Dog Theft

Dog theft

It’s been reported dog thefts in the UK have increased by almost a fifth during lockdown – with up to seven pets being reported stolen each day in 2020.

We know that your canine companions are often considered members of the family.

Remember – always call the police if your dog is missing or stolen


Like many crimes, dog theft is driven by supply and demand. The pandemic has led to a rise in dog ownership, which has resulted in a price surge on many breeds, making them more susceptible to theft.


Report your dog as stolen to the police with as full a description as possible, and ensure you keep a record of the crime reference number.

Get in touch with your local council as they may have a dog warden service that can help to identify missing or stray dogs.

Inform the microchip database that stores your dog’s information that your dog has been stolen. Ensure that they have your most up-to-date contact details so they can get in touch if your dog is located.

Publicise that your dog has been stolen in animal rescue centres and vets, as well as on missing pet websites, to help spread the word. Be sure to include clear photos, a detailed description and the crime reference number.


If you suspect puppy farming, walk away. Buying a dog will not help the dog. Your purchase will result in more profits for the criminals behind puppy farms which may then encourage further breeding, feeding a cycle of organised crime.
If you see the dogs advertised online, report the advert to the host website.

If you suspect that the breeders are breaching the terms of their licence, or that they should have a license but don’t, report them to local authorities.

If you are concerned for the wellbeing and welfare of the dogs, report the breeders to the RSCPA.

If you witness any cruelty to the dogs, contact the police.

If you have information about those behind illegal breeding and wish to remain anonymous, tell us what you know.


Make sure your dog is microchipped and that you keep your contact details up-to-date, especially if you move home or change your telephone number. All puppies in the UK must legally be microchipped by eight weeks.

Your dog should always wear a collar and ID tag with your name and address on it. This is a legal requirement when your dog is in a public place. A mobile number is also a good idea, as well as confirmation they are microchipped. If your dog is neutered, having this on their ID tag may also deter thieves looking to steal dogs to breed from.

Do not put your dog’s name on their collar, harness or ID tags – it makes it easier for thieves to lure them in if they know their name

Take clear photographs of your dog from various angles and update them regularly, before and after any grooming trips. Make a note of any distinguishing features.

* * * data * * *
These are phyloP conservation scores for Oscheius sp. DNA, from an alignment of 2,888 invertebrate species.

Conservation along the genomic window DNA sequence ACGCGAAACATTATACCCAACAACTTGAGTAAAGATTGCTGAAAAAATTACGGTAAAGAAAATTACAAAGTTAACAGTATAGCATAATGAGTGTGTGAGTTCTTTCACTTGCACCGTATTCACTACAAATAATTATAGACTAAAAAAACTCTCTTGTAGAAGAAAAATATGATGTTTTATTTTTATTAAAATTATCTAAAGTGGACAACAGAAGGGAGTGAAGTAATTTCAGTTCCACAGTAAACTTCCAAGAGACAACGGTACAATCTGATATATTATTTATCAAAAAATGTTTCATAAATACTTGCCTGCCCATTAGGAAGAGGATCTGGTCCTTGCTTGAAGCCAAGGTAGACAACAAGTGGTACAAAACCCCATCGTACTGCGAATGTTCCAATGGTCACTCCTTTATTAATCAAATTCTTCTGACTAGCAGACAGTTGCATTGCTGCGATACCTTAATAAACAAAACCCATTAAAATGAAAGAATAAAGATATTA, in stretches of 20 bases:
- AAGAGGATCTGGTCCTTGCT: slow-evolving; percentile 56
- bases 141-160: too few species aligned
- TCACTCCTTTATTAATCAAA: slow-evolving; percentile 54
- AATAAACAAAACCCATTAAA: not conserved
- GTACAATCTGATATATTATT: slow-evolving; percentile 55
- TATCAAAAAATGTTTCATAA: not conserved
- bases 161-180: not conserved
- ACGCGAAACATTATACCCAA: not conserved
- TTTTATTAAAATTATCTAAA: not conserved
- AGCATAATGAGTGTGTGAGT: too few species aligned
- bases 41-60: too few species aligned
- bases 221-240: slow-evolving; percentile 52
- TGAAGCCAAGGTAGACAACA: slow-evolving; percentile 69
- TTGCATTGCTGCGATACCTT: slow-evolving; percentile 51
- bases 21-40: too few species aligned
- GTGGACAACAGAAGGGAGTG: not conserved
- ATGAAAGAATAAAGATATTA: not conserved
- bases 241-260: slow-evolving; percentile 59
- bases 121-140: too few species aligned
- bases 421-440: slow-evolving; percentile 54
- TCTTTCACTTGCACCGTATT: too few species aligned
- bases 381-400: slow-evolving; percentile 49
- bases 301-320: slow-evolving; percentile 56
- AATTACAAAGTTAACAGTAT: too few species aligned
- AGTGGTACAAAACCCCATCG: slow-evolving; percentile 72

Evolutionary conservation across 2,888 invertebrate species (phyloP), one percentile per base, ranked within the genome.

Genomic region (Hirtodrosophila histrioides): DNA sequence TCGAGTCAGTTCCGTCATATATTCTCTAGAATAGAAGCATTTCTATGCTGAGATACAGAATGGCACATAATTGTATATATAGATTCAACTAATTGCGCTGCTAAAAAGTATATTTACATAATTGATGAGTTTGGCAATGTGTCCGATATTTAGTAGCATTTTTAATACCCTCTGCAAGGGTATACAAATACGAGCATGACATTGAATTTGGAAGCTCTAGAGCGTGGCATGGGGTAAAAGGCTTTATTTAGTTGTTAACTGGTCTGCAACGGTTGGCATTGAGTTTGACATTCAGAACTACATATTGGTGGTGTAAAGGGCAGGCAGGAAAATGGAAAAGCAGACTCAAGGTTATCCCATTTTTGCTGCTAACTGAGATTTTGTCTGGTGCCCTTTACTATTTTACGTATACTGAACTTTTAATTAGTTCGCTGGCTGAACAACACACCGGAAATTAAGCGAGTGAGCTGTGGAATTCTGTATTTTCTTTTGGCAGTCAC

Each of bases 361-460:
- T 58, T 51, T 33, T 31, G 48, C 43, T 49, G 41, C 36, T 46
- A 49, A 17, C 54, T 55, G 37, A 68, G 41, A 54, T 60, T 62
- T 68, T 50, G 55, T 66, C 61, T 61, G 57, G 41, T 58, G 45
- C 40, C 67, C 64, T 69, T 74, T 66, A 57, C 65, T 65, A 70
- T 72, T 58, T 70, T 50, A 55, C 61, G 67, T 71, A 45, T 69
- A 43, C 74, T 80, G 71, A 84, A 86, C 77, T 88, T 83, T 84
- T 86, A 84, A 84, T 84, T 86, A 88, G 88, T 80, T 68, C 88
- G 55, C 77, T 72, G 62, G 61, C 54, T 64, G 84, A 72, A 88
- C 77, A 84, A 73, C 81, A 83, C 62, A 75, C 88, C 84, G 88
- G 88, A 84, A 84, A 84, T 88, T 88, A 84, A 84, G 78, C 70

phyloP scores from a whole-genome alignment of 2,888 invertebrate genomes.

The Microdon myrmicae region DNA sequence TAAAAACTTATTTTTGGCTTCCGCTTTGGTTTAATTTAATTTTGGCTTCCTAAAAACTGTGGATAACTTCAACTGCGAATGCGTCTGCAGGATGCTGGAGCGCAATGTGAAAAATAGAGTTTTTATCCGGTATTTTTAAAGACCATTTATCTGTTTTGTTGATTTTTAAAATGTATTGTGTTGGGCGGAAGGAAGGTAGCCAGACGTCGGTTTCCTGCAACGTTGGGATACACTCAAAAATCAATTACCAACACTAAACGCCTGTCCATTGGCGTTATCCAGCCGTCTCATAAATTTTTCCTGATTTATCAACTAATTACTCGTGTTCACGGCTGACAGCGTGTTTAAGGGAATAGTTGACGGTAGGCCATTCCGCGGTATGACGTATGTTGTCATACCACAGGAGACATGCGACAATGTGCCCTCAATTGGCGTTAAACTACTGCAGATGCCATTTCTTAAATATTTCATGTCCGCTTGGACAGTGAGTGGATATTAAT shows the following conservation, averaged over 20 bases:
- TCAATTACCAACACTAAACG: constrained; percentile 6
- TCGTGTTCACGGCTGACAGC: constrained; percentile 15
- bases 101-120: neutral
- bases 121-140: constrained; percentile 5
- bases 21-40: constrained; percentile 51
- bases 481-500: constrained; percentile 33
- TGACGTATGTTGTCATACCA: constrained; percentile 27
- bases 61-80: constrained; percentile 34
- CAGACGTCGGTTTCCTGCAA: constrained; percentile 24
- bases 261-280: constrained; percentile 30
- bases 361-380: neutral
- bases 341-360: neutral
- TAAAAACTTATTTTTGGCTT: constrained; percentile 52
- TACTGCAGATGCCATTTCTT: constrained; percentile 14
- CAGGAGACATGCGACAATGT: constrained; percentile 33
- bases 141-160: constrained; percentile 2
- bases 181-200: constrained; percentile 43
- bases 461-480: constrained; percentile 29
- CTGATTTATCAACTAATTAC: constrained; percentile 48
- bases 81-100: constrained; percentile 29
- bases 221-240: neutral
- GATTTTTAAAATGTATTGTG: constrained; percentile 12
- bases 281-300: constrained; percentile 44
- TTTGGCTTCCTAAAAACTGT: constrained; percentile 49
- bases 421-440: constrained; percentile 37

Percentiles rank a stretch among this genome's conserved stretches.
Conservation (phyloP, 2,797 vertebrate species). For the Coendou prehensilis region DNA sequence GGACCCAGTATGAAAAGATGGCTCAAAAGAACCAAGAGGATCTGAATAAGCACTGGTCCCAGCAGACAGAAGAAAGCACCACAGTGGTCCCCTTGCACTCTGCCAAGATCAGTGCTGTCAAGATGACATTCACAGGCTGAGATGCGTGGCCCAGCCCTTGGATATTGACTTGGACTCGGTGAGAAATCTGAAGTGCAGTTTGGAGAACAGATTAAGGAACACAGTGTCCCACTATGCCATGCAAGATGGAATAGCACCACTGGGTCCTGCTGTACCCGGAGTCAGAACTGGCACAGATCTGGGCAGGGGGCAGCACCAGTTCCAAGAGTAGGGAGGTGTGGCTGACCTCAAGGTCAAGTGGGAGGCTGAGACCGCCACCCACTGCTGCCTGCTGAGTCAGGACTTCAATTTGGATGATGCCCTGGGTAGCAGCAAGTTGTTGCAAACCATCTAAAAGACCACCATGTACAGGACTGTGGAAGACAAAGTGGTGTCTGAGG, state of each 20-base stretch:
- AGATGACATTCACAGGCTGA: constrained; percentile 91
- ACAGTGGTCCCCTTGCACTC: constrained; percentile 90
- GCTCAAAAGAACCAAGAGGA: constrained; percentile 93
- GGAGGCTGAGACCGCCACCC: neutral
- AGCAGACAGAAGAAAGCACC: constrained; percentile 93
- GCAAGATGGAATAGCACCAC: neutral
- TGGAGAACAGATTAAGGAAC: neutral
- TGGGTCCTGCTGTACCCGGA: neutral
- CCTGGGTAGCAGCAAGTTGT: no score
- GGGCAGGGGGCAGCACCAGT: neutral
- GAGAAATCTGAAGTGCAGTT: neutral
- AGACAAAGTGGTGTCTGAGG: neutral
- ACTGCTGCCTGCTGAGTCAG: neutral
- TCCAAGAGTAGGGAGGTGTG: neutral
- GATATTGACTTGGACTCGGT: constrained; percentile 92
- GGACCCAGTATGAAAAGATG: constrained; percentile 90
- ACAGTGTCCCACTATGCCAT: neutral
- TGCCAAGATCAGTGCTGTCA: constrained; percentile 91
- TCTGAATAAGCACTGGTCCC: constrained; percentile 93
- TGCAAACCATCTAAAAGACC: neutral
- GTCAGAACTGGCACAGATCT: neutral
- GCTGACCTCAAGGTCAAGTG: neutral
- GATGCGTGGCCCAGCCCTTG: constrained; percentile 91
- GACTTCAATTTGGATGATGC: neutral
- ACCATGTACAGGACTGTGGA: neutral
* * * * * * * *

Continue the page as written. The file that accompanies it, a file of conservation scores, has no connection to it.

Have lots of photographs of yourself with your dog, to help you to prove ownership if needed

Beware of strangers asking you questions about your dog, bending down to stroke them or vehicles slowing down around you

Vary your times of walks and routes; some dogs are targeted and snatched during walks after being watched previously

Consider walking in pairs, where possible, but keep your focus on your dog

Stay aware of your surroundings and avoid distractions such as mobile phones

Never leave your dog tied up outside a shop, no matter how safe the neighbourhood seems. This makes them a tempting target for opportunist thieves.

Do not leave your dog alone in a car at any time – not only can they quickly overheat and die, even in dull weather, thieves can break into a vehicle and snatch them in seconds

Never let them off the lead if you are not sure they will come back to you. If in doubt, use a long lead, also known as a long line, to build up recall, especially if you are in an unfamiliar area where your dog may get lost more easily.

Consider carrying an alarm device. These can be scary for your dog so only activate in an emergency or test when they’re not close by.

GPS pet trackers which attach to your dog’s harness or collar may help

Keep your dog in view in the garden, don’t just leave him outside unsupervised. Front gardens are particularly vulnerable to dog thieves.

Make sure your garden is secure to keep your dog in and lock any gates. Fit a bell to the gate so you hear if anyone opens it.

CCTV may help to deter thieves

Avoid putting too much information about your dog, such as where you live and work. Keep privacy settings in mind.

If you’re visiting a new place, wait until you’re home to tag locations

When posting pictures, be sure to blur out any identification tags

Remain suspicious of strangers asking lots of questions online

Other things to bear in mind

Neutering: Many dogs are stolen by thieves hoping to breed from them and sell puppies. Neutering your dog may deter these types of criminals and has several other health benefits as well as reducing the likelihood of roaming.

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